However, this still leaves many, many opportunities for cloud computing. My best guess is that spending on cloud computing will rise to something approaching 7.5% of total IT spending in 3 years time, with significant growth expected beyond that timeframe. I have seen respected sources forecast higher rates of adoption. But 20 years of working with emerging technology has taught me to be relatively conservative when forecasting new technology adoption.

You may have noticed a number of cloud computing announcements from IBM yesterday. Well, there are even more announcements today. In one of those announcements, IBM revealed that you can now use DB2 software licenses on Amazon Elastic Compute Cloud (EC2). This is similar to a recent announcement from Oracle, where they allow you to transfer certain Oracle Database licenses to certain cloud environments. However, with this announcement, IBM is going further than Oracle by also offering an hourly pricing alternative. That’s right, you can use DB2 on Amazon EC2 by paying only a low hourly rate.

Amazon will offer both developer and production versions of the IBM database software as part of the Amazon Web Services. Immediately available at no charge are DB2 Express-C Amazon Machine Instances (AMIs) for development and test purposes. These provide an ideal opportunity for you to create a “DB2 in the cloud” prototype, or to quickly build pre-production applications based on “DB2 in the cloud”.

So now you have no excuse for not checking out DB2 and its native XML storage capabilities in the cloud. For more information and to download the AWIs, see DB2 Express-C 9.5 Amazon Download page.

I am happy to say that, today, IBM announced that the pureXML feature is now a core part of the DB2 software. Up until now, for the workgroup and enterprise editions of DB2, pureXML had been a separate feature.

This is a great development for those of us who evangelize the adoption of XML. It is something that I have personally campaigned for internally in IBM.

Strong levels of XML adoption combined with strong levels of pureXML adoption are the driving force behind this development. Essentially, pureXML has emerged to become a core data type in much the same way as the traditional relational data types.

This reflects the large amount of information in XML format in organizations around the world. XML has emerged to become the ubiquitous data format for many applications and environments, driven by the adoption of industry formats like HL7 in the healthcare industry, ACORD in the insurance industry, FIXML and FpML in the financial services industries, SEPA in European Banking, NIEM in Government, XBRL for financial reporting, and so on.

So, what does this mean for you? First, it means that you don’t have to pay extra for the pureXML feature. It is now part of the core DB2 database. Second, it means that pureXML will receive the same ongoing levels of commitment to excellence as the other parts of the DB2 core product itself. This is certainly good news for all of us.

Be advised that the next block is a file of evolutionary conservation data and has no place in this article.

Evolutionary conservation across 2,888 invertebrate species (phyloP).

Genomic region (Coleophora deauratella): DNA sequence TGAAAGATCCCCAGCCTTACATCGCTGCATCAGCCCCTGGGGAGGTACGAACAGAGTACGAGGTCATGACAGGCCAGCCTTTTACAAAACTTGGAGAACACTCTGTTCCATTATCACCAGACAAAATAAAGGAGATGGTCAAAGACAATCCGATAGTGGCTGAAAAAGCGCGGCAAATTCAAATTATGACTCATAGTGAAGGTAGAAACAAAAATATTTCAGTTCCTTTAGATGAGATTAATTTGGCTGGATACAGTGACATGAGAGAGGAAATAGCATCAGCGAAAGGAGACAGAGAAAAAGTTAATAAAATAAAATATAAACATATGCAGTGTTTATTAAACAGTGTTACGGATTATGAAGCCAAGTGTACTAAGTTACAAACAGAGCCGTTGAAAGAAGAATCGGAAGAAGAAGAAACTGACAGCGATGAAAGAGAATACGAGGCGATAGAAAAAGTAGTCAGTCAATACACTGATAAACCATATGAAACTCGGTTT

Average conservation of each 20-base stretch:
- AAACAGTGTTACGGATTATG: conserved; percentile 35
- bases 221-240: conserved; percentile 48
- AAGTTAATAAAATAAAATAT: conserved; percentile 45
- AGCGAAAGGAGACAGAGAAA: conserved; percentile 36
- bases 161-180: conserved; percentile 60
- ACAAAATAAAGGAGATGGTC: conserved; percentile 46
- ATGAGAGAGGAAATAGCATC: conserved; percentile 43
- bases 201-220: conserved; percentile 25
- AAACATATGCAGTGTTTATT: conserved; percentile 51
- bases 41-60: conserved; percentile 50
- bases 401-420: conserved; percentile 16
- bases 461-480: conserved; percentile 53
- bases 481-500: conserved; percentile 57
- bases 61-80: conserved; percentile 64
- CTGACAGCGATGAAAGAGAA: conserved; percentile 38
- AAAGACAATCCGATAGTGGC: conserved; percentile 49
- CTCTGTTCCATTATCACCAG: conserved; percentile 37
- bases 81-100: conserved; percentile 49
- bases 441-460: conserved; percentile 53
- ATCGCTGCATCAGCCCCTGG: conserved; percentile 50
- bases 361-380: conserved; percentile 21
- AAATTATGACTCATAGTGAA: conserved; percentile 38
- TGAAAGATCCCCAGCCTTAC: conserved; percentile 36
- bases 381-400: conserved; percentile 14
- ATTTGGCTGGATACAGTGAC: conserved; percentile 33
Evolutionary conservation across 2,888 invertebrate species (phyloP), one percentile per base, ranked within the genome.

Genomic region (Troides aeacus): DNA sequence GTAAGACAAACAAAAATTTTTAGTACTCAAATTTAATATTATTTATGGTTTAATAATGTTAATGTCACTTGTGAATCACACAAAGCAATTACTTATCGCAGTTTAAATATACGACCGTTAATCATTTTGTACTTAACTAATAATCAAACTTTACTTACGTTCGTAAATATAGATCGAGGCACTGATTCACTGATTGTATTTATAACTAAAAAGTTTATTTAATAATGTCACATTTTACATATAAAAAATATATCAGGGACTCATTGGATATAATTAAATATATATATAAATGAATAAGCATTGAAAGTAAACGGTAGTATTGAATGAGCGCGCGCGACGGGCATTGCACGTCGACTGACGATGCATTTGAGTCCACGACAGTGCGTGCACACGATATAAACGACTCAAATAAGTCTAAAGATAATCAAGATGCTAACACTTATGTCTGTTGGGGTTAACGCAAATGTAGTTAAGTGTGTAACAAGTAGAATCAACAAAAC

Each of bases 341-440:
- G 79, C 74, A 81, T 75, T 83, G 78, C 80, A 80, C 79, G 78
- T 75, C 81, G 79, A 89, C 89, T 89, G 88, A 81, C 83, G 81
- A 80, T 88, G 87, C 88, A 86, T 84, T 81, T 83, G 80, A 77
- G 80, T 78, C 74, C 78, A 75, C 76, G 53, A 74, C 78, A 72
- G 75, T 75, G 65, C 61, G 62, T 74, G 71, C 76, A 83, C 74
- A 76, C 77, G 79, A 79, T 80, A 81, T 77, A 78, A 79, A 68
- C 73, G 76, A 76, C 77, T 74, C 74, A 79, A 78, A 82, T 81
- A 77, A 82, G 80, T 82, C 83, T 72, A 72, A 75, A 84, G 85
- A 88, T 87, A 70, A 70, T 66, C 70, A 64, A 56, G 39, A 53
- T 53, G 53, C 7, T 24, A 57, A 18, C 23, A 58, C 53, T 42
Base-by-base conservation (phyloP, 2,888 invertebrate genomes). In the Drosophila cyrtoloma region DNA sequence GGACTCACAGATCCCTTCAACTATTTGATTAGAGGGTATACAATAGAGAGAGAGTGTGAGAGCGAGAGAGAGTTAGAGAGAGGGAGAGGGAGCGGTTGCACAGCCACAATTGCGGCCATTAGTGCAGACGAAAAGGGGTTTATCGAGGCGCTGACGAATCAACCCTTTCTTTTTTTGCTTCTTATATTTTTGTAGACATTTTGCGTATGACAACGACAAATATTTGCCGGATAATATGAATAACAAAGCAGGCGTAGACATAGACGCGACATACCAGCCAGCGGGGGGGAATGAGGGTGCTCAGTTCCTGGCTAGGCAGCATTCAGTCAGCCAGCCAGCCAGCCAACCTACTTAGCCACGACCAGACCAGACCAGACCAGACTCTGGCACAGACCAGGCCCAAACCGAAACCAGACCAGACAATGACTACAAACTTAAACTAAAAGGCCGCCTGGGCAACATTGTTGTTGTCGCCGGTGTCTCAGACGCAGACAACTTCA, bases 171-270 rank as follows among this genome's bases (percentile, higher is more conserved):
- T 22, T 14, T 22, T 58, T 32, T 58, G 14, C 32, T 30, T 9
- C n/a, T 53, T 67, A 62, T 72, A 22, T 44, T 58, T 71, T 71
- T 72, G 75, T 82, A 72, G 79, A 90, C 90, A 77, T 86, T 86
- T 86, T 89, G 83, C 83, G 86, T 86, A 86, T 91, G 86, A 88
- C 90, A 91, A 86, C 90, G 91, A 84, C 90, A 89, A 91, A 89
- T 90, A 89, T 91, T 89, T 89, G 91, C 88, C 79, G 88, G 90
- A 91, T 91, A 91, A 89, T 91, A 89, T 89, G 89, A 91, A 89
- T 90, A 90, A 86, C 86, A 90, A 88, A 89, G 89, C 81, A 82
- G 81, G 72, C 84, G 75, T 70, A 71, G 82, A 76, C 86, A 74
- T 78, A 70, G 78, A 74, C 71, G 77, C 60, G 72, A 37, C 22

Would you like to attend an industry conference, but cannot get travel approval? Well, IBM is hosting a free online conference about managing your data on February 25, 2009. This one-day conference will feature:

  • Live webcasts
  • Live chat with industry experts
  • Information booths

Merv Adrian of Forrester Research will even talk about the current Integrated Data Management revolution.

This conference will cover how the smarter data revolution is creating new opportunities for you to:

  • Improve access to data
  • Increase data security
  • Lower your data management costs

In other words, the conference covers software that helps you manage your data, including databases of course.

To register for this event, please visit

Henrik’s Blog

February 5, 2009

Last month, my colleague Henrik Loeser joined the blogosphere at Henrik is one of the foremost technical authorities on DB2 pureXML. So, if you are interested in DB2 pureXML, you should read his blog. You may also learn some other interesting facts from time-to-time. Thanks to his blog, I have been introduced to the fascinating passive house concept.

It appears that DB2 pureXML is poised to win the 2008 SOA World Magazine Readers Choice Award for Best XML Database ( Although the results are not yet official, DB2 pureXML has amassed a huge lead over its competitors in this survey.

The results of this survey don’t totally surprise me. When I examined the DB2 pureXML business last year, I noticed that a significant portion of our many hundreds of paying customers were deploying DB2 pureXML in SOA environments. And when you add this to the many thousands of users of our no-charge DB2 Express-C product, that makes a lot of DB2 pureXML users in SOA environments.

Of course, native XML storage makes a lot of sense for SOA environments. Persisting XML data in a native XML format eliminates costly data transformations that bog down many SOA environments. SOA environments that use native XML storage are easier to implement, maintain, and update.

Here is a screen capture of the SOA World Magazine Web page showing the unofficial results of the Reader’s Choice survey:

SOA World Magazine